lake victoria treaty
Representatives from Israel, Germany and Kenya signed a treaty that will initiate the second phase of the plan to protect Lake Victoria.

The Lake Victoria treaty was signed on July 11 in Nairobi.

“Kenya committed 600,00 Euros; Germany committed 400,000 Euros; and Israel committed 200,000 Euros for training, support, and also equipment, totaling 1.2 million Euros for the next two and a half years,” said Andrea Bahm, program director at the German Agency for International Cooperation’s Food Security and Drought Resilience Program

The first phase of the treaty was signed and implemented in 2012, and aimed to improve the environment surrounding and within Lake Victoria. As the population surrounding the lake grew, the population of fish steadily depleted every year, and the treaty was enacted to prevent total depletion of fish from Lake Victoria.

Phase I involved promoting tilapia fish farming in an effort to support the community’s economy and livelihood. Phase I also included implementing a better system to manage the water waste in the Lake so the tilapia could more readily thrive.

Phase II will involve extending the project and funding and cooperation from the three countries that signed the treaty. Through this second phase, the treaty aims to ensure that the three countries will work to “enhance sustainable ways of protecting Lake Victoria’s environment but creating alternative livelihoods for the communities living around the lake.”

Plans to create lasting means of support involve building more ponds in Kenya to expand the areas in which tilapia can be raised and later used for food.

Jordyn Horowitz

Sources: Israel Diplomatic Network, Sada Elbalad, World Bank
Photo: SafariLands

forced labor
Forced labor around the world has generated $150 billion. Now, the United Nations has backed a treaty that will punish countries and companies who commit acts of forced labor.

Forced labor can be defined in many ways, with two-thirds of the profits mentioned coming from sexual exploitation. The rest comes from domestic and agricultural workers, which makes up domestic exploitation. Forced labor includes slavery as well as suspicious recruitment tactics.

The International Labor Organization recently documented 21 million involuntary laborers, citing this as a massive breach of human rights. The U.N. saw it fit to support this view and at a conference in Geneva, many countries showed support as well.

Notably, Thailand, still under military rule, and many middle eastern countries, declined the treaty.

ILO Director Guy Ryder acknowledged the huge feat ahead, citing education as one of the early steps to changing the current economic standings that forced labor flourishes in. In an interview with CBS News, Ryder says, “We need to strengthen social protection floors to prevent households from sliding into the poverty that pushes people into forced labor.”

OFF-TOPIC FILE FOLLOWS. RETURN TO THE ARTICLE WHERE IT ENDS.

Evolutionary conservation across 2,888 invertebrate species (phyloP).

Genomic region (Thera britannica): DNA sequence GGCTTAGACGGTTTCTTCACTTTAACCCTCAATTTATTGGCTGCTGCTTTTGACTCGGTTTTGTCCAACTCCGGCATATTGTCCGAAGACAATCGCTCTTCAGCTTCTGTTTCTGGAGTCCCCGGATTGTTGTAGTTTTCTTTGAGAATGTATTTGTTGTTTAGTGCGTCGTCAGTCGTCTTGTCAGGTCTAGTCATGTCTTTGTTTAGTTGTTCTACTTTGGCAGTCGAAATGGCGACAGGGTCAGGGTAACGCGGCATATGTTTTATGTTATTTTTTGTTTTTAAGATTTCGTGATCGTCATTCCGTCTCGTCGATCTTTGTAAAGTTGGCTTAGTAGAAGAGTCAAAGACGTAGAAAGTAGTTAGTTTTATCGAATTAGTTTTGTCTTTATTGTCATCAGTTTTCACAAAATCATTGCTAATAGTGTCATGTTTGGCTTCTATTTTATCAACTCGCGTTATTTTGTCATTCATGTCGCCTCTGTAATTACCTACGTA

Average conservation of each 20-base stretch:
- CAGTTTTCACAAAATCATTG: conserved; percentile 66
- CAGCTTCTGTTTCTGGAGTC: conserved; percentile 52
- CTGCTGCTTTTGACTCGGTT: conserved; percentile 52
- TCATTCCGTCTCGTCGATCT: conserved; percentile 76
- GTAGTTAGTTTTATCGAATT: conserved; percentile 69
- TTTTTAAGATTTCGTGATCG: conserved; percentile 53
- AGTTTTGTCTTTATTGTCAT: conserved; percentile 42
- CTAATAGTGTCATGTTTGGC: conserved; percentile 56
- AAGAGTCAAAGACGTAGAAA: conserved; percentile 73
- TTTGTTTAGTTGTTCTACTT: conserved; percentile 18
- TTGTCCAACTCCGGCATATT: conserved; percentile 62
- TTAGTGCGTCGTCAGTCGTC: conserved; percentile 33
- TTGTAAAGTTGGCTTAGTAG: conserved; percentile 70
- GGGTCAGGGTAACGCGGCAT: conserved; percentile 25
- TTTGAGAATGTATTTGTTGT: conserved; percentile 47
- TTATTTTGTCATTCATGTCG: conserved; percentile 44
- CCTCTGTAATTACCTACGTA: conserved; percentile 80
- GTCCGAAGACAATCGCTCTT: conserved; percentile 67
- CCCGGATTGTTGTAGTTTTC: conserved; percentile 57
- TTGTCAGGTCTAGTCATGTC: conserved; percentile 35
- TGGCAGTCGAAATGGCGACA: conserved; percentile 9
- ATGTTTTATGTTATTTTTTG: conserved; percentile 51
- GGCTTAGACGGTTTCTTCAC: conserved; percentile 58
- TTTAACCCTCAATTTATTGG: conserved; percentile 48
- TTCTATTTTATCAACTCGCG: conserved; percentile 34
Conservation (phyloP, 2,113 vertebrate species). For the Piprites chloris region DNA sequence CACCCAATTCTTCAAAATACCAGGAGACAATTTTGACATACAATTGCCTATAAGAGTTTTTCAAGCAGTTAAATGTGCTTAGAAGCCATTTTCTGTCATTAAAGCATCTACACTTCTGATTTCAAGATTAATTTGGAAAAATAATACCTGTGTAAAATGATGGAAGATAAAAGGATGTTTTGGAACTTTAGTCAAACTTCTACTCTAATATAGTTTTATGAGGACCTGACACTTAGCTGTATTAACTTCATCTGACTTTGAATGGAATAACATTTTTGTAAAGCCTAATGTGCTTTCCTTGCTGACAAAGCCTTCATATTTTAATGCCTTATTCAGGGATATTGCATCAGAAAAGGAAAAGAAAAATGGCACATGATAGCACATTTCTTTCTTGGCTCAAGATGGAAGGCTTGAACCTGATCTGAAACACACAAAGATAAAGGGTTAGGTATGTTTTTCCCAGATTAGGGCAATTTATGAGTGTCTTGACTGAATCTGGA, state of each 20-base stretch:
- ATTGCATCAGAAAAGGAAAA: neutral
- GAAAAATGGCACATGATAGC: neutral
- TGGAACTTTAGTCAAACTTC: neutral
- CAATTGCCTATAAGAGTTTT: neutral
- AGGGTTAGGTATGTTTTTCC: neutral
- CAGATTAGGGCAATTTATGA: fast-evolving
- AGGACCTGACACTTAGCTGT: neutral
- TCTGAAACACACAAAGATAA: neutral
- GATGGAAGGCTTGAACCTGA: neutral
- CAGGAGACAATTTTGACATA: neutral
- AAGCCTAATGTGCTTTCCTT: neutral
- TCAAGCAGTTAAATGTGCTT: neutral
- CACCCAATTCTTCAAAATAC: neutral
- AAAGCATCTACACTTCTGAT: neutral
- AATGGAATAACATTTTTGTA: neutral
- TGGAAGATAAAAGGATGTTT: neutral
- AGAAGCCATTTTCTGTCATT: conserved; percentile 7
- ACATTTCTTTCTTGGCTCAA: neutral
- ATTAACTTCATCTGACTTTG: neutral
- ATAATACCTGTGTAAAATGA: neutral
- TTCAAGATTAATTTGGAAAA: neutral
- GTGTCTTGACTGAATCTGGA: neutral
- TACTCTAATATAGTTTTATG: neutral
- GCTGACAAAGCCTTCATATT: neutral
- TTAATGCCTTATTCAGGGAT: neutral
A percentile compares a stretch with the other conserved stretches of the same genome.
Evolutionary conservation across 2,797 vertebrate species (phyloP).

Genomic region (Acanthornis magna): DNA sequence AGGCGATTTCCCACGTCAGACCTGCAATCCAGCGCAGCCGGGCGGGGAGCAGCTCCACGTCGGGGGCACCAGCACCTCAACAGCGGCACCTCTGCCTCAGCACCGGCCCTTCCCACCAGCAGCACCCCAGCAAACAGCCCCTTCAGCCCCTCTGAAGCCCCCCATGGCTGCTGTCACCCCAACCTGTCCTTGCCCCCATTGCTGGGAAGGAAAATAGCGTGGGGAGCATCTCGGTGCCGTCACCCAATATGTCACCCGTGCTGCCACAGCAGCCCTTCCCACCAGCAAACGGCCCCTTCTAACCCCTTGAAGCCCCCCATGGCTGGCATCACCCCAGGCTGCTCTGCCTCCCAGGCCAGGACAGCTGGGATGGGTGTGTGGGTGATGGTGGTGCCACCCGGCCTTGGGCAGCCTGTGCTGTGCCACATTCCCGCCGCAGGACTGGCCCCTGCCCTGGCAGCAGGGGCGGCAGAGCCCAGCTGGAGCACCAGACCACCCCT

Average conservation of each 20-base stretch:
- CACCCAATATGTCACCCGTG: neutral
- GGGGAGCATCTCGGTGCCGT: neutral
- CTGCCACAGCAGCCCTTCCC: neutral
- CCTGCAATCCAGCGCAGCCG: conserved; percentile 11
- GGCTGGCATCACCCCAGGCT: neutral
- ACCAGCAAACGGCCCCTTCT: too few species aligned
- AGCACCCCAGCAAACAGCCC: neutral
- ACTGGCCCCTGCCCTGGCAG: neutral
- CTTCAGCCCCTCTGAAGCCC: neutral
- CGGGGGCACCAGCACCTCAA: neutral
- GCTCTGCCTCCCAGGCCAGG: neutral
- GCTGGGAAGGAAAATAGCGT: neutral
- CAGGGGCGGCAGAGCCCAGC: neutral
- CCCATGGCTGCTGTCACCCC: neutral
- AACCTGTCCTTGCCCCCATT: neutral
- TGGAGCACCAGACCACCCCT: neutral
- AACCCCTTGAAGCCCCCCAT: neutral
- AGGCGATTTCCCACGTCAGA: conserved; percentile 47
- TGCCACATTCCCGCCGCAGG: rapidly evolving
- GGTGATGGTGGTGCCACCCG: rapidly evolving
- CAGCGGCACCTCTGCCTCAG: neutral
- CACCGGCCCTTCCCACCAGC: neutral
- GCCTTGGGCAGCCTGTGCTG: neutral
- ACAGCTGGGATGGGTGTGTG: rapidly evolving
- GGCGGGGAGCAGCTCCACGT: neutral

The international victims of forced labor are 55 percent women and girls who are sexually exploited and serve as domestic laborers. Men and boys are often forced into mining and other agricultural positions. Their lack of education and impoverished upbringing create the perfect recipe for being tricked into forced labor.

Many companies trick their workers by having them sign a contract in one country and then relocating them and stripping them of their passports. By doing so, the workers are trapped in a different country with little means to escape. The inhumane behavior shown by employers across the world has come to the attention of the national stage and many countries refuse to allow its continuation.

In the Middle East, where many U.N. representatives refrained from the treaty, around 600,000 laborers are known to be forced in accordance to the ILO reports. Even with the snub of these countries and Thailand, the pact took the majority, and many countries plan to see changes in the near future for the way forced labor is handled.

Many of the countries that signed have vowed protection to victims of forced labor who were forced into criminal activities, acting as a barrier between those who have abused and the people that will face severe consequences.

— Elena Lopez

Sources: Reuters, CBS, Global Post
Photo: International Justice Mission

UN Pushes Arms Trade TreatyThe United Nations is attempting to establish tighter rules for regulating the international gun trade. UNDP Administrator Helen Clark explained that these weapons “fuel conflict, violence and high levels of crime in dozens of countries,” as she argued in favor of a treaty that covers all forms of international gun transfers. After a failed round of talks in 2012, this week has seen a fresh attempt in New York City to crack down on the spread of violence worldwide.

Historically, arms control treaties have been far more successful in restricting weapons of mass destruction than small arms. The Nuclear Non-Proliferation treaty has been largely successful since its inception, and the UN wants desperately to reduce the number of deaths from armed violence worldwide, which totaled over 500,000 in 2011—largely due to easy access to firearms.

The biggest obstacle to such a treaty would likely be opposition from the United States. In 2008, the Supreme Court ruled that the Second Amendment explicitly protects an American’s right to own a handgun, in the case District of Columbia v. Heller. The proposed Arms Trade Treaty would require all countries to adhere to a universal standard on regulating the sale of firearms, and while such a change is not guaranteed to force significant modifications upon US policy, the cessation of autonomy on such a divisive issue has already created a fire in the belly of American gun advocates.

Jake Simon

Source: UNDP
Photo: The Commentator